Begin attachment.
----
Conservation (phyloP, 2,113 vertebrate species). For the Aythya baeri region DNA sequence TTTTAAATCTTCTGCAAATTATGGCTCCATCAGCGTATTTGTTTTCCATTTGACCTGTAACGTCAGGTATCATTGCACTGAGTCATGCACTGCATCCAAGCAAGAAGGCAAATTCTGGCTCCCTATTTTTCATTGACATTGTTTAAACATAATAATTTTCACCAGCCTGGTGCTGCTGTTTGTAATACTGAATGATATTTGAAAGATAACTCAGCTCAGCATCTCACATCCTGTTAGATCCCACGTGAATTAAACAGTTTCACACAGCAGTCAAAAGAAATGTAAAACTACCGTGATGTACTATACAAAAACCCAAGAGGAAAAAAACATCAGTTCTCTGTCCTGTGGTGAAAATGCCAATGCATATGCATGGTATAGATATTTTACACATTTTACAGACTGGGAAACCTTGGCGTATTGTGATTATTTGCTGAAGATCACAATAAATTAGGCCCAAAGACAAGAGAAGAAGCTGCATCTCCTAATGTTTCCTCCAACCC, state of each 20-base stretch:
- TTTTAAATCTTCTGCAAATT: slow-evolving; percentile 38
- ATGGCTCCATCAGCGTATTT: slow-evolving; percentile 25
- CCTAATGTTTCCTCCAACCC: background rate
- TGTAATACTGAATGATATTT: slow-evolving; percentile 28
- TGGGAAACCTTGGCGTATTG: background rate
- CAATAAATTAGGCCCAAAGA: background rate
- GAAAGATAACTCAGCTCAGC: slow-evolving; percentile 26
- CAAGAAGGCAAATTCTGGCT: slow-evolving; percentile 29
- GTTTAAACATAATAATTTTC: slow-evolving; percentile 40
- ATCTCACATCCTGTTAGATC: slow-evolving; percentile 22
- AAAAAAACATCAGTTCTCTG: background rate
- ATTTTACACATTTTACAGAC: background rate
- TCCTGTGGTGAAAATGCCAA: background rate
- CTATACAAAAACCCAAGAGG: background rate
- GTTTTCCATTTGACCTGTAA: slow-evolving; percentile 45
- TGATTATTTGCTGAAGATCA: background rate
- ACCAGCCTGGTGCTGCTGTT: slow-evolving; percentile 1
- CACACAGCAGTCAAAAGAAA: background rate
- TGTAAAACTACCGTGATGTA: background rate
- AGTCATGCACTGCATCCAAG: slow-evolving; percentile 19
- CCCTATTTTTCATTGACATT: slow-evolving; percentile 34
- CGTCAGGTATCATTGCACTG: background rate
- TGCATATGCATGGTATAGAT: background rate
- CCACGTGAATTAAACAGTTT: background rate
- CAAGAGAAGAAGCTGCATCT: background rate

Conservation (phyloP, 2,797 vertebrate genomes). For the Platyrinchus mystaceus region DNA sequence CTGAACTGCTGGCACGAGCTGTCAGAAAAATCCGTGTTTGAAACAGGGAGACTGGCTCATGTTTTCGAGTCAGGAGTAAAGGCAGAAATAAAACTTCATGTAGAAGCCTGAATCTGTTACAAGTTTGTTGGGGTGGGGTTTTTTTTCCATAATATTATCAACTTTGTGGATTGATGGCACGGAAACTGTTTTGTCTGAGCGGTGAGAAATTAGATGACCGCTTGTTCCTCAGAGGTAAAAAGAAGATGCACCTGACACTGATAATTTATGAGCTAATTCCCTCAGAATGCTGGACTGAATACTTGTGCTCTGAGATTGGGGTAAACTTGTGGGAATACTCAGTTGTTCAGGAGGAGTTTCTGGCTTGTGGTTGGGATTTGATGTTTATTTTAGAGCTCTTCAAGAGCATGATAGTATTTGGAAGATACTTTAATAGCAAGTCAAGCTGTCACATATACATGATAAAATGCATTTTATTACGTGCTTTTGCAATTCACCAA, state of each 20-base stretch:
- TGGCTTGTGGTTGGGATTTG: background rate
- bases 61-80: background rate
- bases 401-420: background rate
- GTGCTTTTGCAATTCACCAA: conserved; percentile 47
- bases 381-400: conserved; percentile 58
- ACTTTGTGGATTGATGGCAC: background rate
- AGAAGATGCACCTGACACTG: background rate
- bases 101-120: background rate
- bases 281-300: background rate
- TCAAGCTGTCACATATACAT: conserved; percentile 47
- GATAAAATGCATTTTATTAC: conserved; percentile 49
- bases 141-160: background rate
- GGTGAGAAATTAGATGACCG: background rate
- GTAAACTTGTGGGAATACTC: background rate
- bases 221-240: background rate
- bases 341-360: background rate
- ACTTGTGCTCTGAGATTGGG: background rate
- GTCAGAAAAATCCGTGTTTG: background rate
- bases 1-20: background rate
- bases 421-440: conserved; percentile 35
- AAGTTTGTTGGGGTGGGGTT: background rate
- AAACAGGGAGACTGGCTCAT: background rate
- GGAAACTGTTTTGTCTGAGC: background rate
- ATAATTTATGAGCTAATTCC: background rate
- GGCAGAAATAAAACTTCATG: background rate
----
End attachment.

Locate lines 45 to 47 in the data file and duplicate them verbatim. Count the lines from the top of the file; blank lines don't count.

- GTCAGAAAAATCCGTGTTTG: background rate
- bases 1-20: background rate
- bases 421-440: conserved; percentile 35